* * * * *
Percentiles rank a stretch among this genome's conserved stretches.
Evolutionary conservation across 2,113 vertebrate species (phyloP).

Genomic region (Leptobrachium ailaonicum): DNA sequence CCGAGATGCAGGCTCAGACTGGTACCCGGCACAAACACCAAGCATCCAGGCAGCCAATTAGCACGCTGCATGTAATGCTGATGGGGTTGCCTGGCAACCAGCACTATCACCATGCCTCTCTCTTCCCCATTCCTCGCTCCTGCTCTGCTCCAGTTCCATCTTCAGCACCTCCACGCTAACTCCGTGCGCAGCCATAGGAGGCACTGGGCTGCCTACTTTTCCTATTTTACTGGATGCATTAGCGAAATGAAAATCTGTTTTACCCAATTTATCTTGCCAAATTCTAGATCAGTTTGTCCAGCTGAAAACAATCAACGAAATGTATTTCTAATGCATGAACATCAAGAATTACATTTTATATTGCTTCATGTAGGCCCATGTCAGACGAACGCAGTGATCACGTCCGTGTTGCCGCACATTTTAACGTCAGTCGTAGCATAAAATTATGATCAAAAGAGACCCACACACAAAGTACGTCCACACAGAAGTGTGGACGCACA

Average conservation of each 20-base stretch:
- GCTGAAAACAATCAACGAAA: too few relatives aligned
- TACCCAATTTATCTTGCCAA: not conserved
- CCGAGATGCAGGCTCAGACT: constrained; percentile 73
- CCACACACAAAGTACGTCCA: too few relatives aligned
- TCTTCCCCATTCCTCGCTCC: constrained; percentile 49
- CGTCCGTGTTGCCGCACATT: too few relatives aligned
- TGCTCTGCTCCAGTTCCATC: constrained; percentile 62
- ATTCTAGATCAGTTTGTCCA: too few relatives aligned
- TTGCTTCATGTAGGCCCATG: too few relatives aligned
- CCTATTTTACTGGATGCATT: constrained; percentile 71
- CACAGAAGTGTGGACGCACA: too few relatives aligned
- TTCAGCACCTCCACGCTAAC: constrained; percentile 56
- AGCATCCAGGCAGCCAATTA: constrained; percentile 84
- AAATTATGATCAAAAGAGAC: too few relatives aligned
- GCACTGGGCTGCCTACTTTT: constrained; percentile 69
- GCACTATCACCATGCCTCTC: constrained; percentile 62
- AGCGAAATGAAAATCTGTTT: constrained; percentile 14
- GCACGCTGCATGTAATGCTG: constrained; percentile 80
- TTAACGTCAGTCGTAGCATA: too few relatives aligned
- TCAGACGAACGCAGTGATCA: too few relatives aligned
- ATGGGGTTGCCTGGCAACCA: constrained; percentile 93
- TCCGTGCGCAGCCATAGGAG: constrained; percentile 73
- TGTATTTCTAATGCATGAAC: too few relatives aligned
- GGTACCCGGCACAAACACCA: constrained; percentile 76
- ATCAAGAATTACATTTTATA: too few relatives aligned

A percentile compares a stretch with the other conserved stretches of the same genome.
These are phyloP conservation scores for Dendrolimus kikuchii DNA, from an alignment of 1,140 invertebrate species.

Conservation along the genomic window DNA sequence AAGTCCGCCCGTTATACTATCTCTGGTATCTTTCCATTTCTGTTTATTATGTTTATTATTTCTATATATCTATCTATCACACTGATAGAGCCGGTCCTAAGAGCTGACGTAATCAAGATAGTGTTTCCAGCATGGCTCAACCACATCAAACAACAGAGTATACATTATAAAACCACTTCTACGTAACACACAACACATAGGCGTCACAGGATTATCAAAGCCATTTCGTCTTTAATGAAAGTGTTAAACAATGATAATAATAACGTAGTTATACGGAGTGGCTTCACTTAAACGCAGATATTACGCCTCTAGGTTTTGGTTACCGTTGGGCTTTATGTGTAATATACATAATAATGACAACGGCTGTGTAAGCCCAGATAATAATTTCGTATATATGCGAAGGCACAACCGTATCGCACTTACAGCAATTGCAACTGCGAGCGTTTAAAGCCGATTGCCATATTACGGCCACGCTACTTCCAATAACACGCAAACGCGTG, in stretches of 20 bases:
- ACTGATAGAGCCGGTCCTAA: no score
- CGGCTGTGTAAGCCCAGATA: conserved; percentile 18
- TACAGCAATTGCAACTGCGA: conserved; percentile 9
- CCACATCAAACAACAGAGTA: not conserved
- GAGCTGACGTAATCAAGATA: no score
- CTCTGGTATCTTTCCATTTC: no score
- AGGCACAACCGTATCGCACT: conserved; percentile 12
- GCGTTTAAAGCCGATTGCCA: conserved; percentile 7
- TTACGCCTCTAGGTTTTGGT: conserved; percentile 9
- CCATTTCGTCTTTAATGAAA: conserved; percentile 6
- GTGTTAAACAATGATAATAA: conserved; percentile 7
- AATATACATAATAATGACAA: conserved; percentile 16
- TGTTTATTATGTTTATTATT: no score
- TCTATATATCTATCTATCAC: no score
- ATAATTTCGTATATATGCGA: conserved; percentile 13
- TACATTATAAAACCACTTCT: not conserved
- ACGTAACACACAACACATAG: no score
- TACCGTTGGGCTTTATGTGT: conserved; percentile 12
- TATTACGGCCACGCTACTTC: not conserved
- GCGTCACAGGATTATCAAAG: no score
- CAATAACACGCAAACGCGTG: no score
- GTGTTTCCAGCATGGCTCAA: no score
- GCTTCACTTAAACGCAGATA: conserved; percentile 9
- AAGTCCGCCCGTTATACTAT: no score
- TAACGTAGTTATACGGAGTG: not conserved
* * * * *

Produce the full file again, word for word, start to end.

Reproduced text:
Percentiles rank a stretch among this genome's conserved stretches.
Evolutionary conservation across 2,113 vertebrate species (phyloP).

Genomic region (Leptobrachium ailaonicum): DNA sequence CCGAGATGCAGGCTCAGACTGGTACCCGGCACAAACACCAAGCATCCAGGCAGCCAATTAGCACGCTGCATGTAATGCTGATGGGGTTGCCTGGCAACCAGCACTATCACCATGCCTCTCTCTTCCCCATTCCTCGCTCCTGCTCTGCTCCAGTTCCATCTTCAGCACCTCCACGCTAACTCCGTGCGCAGCCATAGGAGGCACTGGGCTGCCTACTTTTCCTATTTTACTGGATGCATTAGCGAAATGAAAATCTGTTTTACCCAATTTATCTTGCCAAATTCTAGATCAGTTTGTCCAGCTGAAAACAATCAACGAAATGTATTTCTAATGCATGAACATCAAGAATTACATTTTATATTGCTTCATGTAGGCCCATGTCAGACGAACGCAGTGATCACGTCCGTGTTGCCGCACATTTTAACGTCAGTCGTAGCATAAAATTATGATCAAAAGAGACCCACACACAAAGTACGTCCACACAGAAGTGTGGACGCACA

Average conservation of each 20-base stretch:
- GCTGAAAACAATCAACGAAA: too few relatives aligned
- TACCCAATTTATCTTGCCAA: not conserved
- CCGAGATGCAGGCTCAGACT: constrained; percentile 73
- CCACACACAAAGTACGTCCA: too few relatives aligned
- TCTTCCCCATTCCTCGCTCC: constrained; percentile 49
- CGTCCGTGTTGCCGCACATT: too few relatives aligned
- TGCTCTGCTCCAGTTCCATC: constrained; percentile 62
- ATTCTAGATCAGTTTGTCCA: too few relatives aligned
- TTGCTTCATGTAGGCCCATG: too few relatives aligned
- CCTATTTTACTGGATGCATT: constrained; percentile 71
- CACAGAAGTGTGGACGCACA: too few relatives aligned
- TTCAGCACCTCCACGCTAAC: constrained; percentile 56
- AGCATCCAGGCAGCCAATTA: constrained; percentile 84
- AAATTATGATCAAAAGAGAC: too few relatives aligned
- GCACTGGGCTGCCTACTTTT: constrained; percentile 69
- GCACTATCACCATGCCTCTC: constrained; percentile 62
- AGCGAAATGAAAATCTGTTT: constrained; percentile 14
- GCACGCTGCATGTAATGCTG: constrained; percentile 80
- TTAACGTCAGTCGTAGCATA: too few relatives aligned
- TCAGACGAACGCAGTGATCA: too few relatives aligned
- ATGGGGTTGCCTGGCAACCA: constrained; percentile 93
- TCCGTGCGCAGCCATAGGAG: constrained; percentile 73
- TGTATTTCTAATGCATGAAC: too few relatives aligned
- GGTACCCGGCACAAACACCA: constrained; percentile 76
- ATCAAGAATTACATTTTATA: too few relatives aligned

A percentile compares a stretch with the other conserved stretches of the same genome.
These are phyloP conservation scores for Dendrolimus kikuchii DNA, from an alignment of 1,140 invertebrate species.

Conservation along the genomic window DNA sequence AAGTCCGCCCGTTATACTATCTCTGGTATCTTTCCATTTCTGTTTATTATGTTTATTATTTCTATATATCTATCTATCACACTGATAGAGCCGGTCCTAAGAGCTGACGTAATCAAGATAGTGTTTCCAGCATGGCTCAACCACATCAAACAACAGAGTATACATTATAAAACCACTTCTACGTAACACACAACACATAGGCGTCACAGGATTATCAAAGCCATTTCGTCTTTAATGAAAGTGTTAAACAATGATAATAATAACGTAGTTATACGGAGTGGCTTCACTTAAACGCAGATATTACGCCTCTAGGTTTTGGTTACCGTTGGGCTTTATGTGTAATATACATAATAATGACAACGGCTGTGTAAGCCCAGATAATAATTTCGTATATATGCGAAGGCACAACCGTATCGCACTTACAGCAATTGCAACTGCGAGCGTTTAAAGCCGATTGCCATATTACGGCCACGCTACTTCCAATAACACGCAAACGCGTG, in stretches of 20 bases:
- ACTGATAGAGCCGGTCCTAA: no score
- CGGCTGTGTAAGCCCAGATA: conserved; percentile 18
- TACAGCAATTGCAACTGCGA: conserved; percentile 9
- CCACATCAAACAACAGAGTA: not conserved
- GAGCTGACGTAATCAAGATA: no score
- CTCTGGTATCTTTCCATTTC: no score
- AGGCACAACCGTATCGCACT: conserved; percentile 12
- GCGTTTAAAGCCGATTGCCA: conserved; percentile 7
- TTACGCCTCTAGGTTTTGGT: conserved; percentile 9
- CCATTTCGTCTTTAATGAAA: conserved; percentile 6
- GTGTTAAACAATGATAATAA: conserved; percentile 7
- AATATACATAATAATGACAA: conserved; percentile 16
- TGTTTATTATGTTTATTATT: no score
- TCTATATATCTATCTATCAC: no score
- ATAATTTCGTATATATGCGA: conserved; percentile 13
- TACATTATAAAACCACTTCT: not conserved
- ACGTAACACACAACACATAG: no score
- TACCGTTGGGCTTTATGTGT: conserved; percentile 12
- TATTACGGCCACGCTACTTC: not conserved
- GCGTCACAGGATTATCAAAG: no score
- CAATAACACGCAAACGCGTG: no score
- GTGTTTCCAGCATGGCTCAA: no score
- GCTTCACTTAAACGCAGATA: conserved; percentile 9
- AAGTCCGCCCGTTATACTAT: no score
- TAACGTAGTTATACGGAGTG: not conserved